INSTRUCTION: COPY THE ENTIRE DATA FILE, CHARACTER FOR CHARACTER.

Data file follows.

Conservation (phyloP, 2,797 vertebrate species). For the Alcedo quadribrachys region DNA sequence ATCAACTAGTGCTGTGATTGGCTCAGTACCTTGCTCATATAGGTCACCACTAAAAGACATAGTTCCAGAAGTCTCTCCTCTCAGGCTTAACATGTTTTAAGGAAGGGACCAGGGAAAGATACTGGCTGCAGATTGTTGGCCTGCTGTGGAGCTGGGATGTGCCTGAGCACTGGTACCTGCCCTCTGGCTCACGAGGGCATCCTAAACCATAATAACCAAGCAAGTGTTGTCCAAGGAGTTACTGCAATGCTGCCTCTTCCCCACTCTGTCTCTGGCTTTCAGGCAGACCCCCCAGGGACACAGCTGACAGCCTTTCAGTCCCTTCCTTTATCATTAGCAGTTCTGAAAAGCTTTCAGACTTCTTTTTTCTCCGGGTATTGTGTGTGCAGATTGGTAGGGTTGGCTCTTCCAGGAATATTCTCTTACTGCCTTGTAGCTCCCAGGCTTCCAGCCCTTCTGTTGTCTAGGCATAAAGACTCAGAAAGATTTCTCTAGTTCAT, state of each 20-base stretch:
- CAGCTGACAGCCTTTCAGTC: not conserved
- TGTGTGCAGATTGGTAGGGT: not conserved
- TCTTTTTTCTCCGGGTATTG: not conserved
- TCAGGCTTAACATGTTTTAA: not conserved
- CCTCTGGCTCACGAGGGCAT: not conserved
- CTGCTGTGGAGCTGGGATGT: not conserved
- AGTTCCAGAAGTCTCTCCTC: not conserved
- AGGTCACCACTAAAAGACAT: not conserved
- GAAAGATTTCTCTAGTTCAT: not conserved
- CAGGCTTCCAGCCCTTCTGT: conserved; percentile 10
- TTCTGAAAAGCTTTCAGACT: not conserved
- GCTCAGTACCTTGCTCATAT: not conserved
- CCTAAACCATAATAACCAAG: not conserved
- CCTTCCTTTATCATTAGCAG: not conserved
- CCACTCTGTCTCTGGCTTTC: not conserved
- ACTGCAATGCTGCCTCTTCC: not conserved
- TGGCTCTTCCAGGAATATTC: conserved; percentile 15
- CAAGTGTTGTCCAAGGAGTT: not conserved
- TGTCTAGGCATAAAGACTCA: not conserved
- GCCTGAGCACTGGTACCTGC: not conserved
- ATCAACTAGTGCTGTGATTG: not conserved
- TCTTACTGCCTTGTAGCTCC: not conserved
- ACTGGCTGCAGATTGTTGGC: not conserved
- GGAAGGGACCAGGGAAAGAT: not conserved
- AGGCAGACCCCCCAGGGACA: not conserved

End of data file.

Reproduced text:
Conservation (phyloP, 2,797 vertebrate species). For the Alcedo quadribrachys region DNA sequence ATCAACTAGTGCTGTGATTGGCTCAGTACCTTGCTCATATAGGTCACCACTAAAAGACATAGTTCCAGAAGTCTCTCCTCTCAGGCTTAACATGTTTTAAGGAAGGGACCAGGGAAAGATACTGGCTGCAGATTGTTGGCCTGCTGTGGAGCTGGGATGTGCCTGAGCACTGGTACCTGCCCTCTGGCTCACGAGGGCATCCTAAACCATAATAACCAAGCAAGTGTTGTCCAAGGAGTTACTGCAATGCTGCCTCTTCCCCACTCTGTCTCTGGCTTTCAGGCAGACCCCCCAGGGACACAGCTGACAGCCTTTCAGTCCCTTCCTTTATCATTAGCAGTTCTGAAAAGCTTTCAGACTTCTTTTTTCTCCGGGTATTGTGTGTGCAGATTGGTAGGGTTGGCTCTTCCAGGAATATTCTCTTACTGCCTTGTAGCTCCCAGGCTTCCAGCCCTTCTGTTGTCTAGGCATAAAGACTCAGAAAGATTTCTCTAGTTCAT, state of each 20-base stretch:
- CAGCTGACAGCCTTTCAGTC: not conserved
- TGTGTGCAGATTGGTAGGGT: not conserved
- TCTTTTTTCTCCGGGTATTG: not conserved
- TCAGGCTTAACATGTTTTAA: not conserved
- CCTCTGGCTCACGAGGGCAT: not conserved
- CTGCTGTGGAGCTGGGATGT: not conserved
- AGTTCCAGAAGTCTCTCCTC: not conserved
- AGGTCACCACTAAAAGACAT: not conserved
- GAAAGATTTCTCTAGTTCAT: not conserved
- CAGGCTTCCAGCCCTTCTGT: conserved; percentile 10
- TTCTGAAAAGCTTTCAGACT: not conserved
- GCTCAGTACCTTGCTCATAT: not conserved
- CCTAAACCATAATAACCAAG: not conserved
- CCTTCCTTTATCATTAGCAG: not conserved
- CCACTCTGTCTCTGGCTTTC: not conserved
- ACTGCAATGCTGCCTCTTCC: not conserved
- TGGCTCTTCCAGGAATATTC: conserved; percentile 15
- CAAGTGTTGTCCAAGGAGTT: not conserved
- TGTCTAGGCATAAAGACTCA: not conserved
- GCCTGAGCACTGGTACCTGC: not conserved
- ATCAACTAGTGCTGTGATTG: not conserved
- TCTTACTGCCTTGTAGCTCC: not conserved
- ACTGGCTGCAGATTGTTGGC: not conserved
- GGAAGGGACCAGGGAAAGAT: not conserved
- AGGCAGACCCCCCAGGGACA: not conserved